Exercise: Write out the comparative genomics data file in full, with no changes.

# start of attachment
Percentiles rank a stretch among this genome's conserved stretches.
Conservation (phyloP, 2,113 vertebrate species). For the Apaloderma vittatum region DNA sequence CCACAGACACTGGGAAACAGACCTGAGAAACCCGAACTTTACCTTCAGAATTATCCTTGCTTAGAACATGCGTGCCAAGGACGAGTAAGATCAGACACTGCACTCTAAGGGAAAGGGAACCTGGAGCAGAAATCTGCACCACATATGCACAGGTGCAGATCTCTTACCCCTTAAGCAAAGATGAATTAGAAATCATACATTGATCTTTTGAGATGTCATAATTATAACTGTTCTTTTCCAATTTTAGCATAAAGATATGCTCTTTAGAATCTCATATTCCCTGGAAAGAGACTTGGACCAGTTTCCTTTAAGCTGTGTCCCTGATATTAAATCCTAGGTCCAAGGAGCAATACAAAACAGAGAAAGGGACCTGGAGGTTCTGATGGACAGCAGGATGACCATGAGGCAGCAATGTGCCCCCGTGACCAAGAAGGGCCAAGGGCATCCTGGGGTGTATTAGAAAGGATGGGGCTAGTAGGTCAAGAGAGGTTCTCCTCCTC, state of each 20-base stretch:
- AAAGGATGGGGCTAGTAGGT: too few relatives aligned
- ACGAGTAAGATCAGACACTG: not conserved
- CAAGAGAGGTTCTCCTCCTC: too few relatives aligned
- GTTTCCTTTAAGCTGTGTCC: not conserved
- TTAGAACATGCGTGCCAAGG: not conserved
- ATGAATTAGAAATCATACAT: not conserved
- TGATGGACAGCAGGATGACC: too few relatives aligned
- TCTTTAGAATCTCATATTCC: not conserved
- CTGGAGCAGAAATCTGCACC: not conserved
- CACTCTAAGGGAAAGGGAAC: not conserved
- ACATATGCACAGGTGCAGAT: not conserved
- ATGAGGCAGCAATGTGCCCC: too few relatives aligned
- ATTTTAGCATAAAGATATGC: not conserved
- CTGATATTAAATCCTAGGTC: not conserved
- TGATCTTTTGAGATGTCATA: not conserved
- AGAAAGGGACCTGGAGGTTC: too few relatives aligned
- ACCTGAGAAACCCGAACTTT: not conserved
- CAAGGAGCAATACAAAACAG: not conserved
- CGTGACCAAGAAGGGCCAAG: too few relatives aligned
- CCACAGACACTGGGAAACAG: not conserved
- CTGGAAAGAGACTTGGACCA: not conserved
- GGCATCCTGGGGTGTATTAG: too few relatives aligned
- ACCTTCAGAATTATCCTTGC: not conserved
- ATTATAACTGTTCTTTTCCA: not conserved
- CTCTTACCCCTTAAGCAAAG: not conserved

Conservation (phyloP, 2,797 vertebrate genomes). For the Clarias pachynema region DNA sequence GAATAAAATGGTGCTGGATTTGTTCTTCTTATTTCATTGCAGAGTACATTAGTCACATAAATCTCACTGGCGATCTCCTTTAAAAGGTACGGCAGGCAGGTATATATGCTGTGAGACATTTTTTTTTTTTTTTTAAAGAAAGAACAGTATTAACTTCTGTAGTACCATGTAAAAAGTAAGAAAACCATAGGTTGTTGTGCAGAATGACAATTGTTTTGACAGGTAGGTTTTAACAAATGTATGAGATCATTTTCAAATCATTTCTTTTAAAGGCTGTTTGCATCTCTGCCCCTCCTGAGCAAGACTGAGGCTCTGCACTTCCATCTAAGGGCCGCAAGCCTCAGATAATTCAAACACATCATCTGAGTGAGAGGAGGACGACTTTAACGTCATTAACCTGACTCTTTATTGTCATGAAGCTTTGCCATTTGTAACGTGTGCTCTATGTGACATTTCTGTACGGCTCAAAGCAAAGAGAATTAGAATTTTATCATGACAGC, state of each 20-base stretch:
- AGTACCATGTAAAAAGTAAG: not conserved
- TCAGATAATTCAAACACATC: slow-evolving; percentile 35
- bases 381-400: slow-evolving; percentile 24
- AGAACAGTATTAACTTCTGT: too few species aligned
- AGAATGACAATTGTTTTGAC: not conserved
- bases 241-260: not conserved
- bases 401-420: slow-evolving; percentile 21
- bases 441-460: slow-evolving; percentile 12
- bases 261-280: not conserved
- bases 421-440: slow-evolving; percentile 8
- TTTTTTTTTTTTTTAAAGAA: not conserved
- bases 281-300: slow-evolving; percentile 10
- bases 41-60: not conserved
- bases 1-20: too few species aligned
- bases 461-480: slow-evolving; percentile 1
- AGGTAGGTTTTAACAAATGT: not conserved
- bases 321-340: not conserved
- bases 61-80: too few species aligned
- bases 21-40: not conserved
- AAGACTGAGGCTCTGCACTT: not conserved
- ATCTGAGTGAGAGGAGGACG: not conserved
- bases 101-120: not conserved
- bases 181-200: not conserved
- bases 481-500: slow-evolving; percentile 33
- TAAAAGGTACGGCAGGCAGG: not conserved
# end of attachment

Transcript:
Percentiles rank a stretch among this genome's conserved stretches.
Conservation (phyloP, 2,113 vertebrate species). For the Apaloderma vittatum region DNA sequence CCACAGACACTGGGAAACAGACCTGAGAAACCCGAACTTTACCTTCAGAATTATCCTTGCTTAGAACATGCGTGCCAAGGACGAGTAAGATCAGACACTGCACTCTAAGGGAAAGGGAACCTGGAGCAGAAATCTGCACCACATATGCACAGGTGCAGATCTCTTACCCCTTAAGCAAAGATGAATTAGAAATCATACATTGATCTTTTGAGATGTCATAATTATAACTGTTCTTTTCCAATTTTAGCATAAAGATATGCTCTTTAGAATCTCATATTCCCTGGAAAGAGACTTGGACCAGTTTCCTTTAAGCTGTGTCCCTGATATTAAATCCTAGGTCCAAGGAGCAATACAAAACAGAGAAAGGGACCTGGAGGTTCTGATGGACAGCAGGATGACCATGAGGCAGCAATGTGCCCCCGTGACCAAGAAGGGCCAAGGGCATCCTGGGGTGTATTAGAAAGGATGGGGCTAGTAGGTCAAGAGAGGTTCTCCTCCTC, state of each 20-base stretch:
- AAAGGATGGGGCTAGTAGGT: too few relatives aligned
- ACGAGTAAGATCAGACACTG: not conserved
- CAAGAGAGGTTCTCCTCCTC: too few relatives aligned
- GTTTCCTTTAAGCTGTGTCC: not conserved
- TTAGAACATGCGTGCCAAGG: not conserved
- ATGAATTAGAAATCATACAT: not conserved
- TGATGGACAGCAGGATGACC: too few relatives aligned
- TCTTTAGAATCTCATATTCC: not conserved
- CTGGAGCAGAAATCTGCACC: not conserved
- CACTCTAAGGGAAAGGGAAC: not conserved
- ACATATGCACAGGTGCAGAT: not conserved
- ATGAGGCAGCAATGTGCCCC: too few relatives aligned
- ATTTTAGCATAAAGATATGC: not conserved
- CTGATATTAAATCCTAGGTC: not conserved
- TGATCTTTTGAGATGTCATA: not conserved
- AGAAAGGGACCTGGAGGTTC: too few relatives aligned
- ACCTGAGAAACCCGAACTTT: not conserved
- CAAGGAGCAATACAAAACAG: not conserved
- CGTGACCAAGAAGGGCCAAG: too few relatives aligned
- CCACAGACACTGGGAAACAG: not conserved
- CTGGAAAGAGACTTGGACCA: not conserved
- GGCATCCTGGGGTGTATTAG: too few relatives aligned
- ACCTTCAGAATTATCCTTGC: not conserved
- ATTATAACTGTTCTTTTCCA: not conserved
- CTCTTACCCCTTAAGCAAAG: not conserved

Conservation (phyloP, 2,797 vertebrate genomes). For the Clarias pachynema region DNA sequence GAATAAAATGGTGCTGGATTTGTTCTTCTTATTTCATTGCAGAGTACATTAGTCACATAAATCTCACTGGCGATCTCCTTTAAAAGGTACGGCAGGCAGGTATATATGCTGTGAGACATTTTTTTTTTTTTTTTAAAGAAAGAACAGTATTAACTTCTGTAGTACCATGTAAAAAGTAAGAAAACCATAGGTTGTTGTGCAGAATGACAATTGTTTTGACAGGTAGGTTTTAACAAATGTATGAGATCATTTTCAAATCATTTCTTTTAAAGGCTGTTTGCATCTCTGCCCCTCCTGAGCAAGACTGAGGCTCTGCACTTCCATCTAAGGGCCGCAAGCCTCAGATAATTCAAACACATCATCTGAGTGAGAGGAGGACGACTTTAACGTCATTAACCTGACTCTTTATTGTCATGAAGCTTTGCCATTTGTAACGTGTGCTCTATGTGACATTTCTGTACGGCTCAAAGCAAAGAGAATTAGAATTTTATCATGACAGC, state of each 20-base stretch:
- AGTACCATGTAAAAAGTAAG: not conserved
- TCAGATAATTCAAACACATC: slow-evolving; percentile 35
- bases 381-400: slow-evolving; percentile 24
- AGAACAGTATTAACTTCTGT: too few species aligned
- AGAATGACAATTGTTTTGAC: not conserved
- bases 241-260: not conserved
- bases 401-420: slow-evolving; percentile 21
- bases 441-460: slow-evolving; percentile 12
- bases 261-280: not conserved
- bases 421-440: slow-evolving; percentile 8
- TTTTTTTTTTTTTTAAAGAA: not conserved
- bases 281-300: slow-evolving; percentile 10
- bases 41-60: not conserved
- bases 1-20: too few species aligned
- bases 461-480: slow-evolving; percentile 1
- AGGTAGGTTTTAACAAATGT: not conserved
- bases 321-340: not conserved
- bases 61-80: too few species aligned
- bases 21-40: not conserved
- AAGACTGAGGCTCTGCACTT: not conserved
- ATCTGAGTGAGAGGAGGACG: not conserved
- bases 101-120: not conserved
- bases 181-200: not conserved
- bases 481-500: slow-evolving; percentile 33
- TAAAAGGTACGGCAGGCAGG: not conserved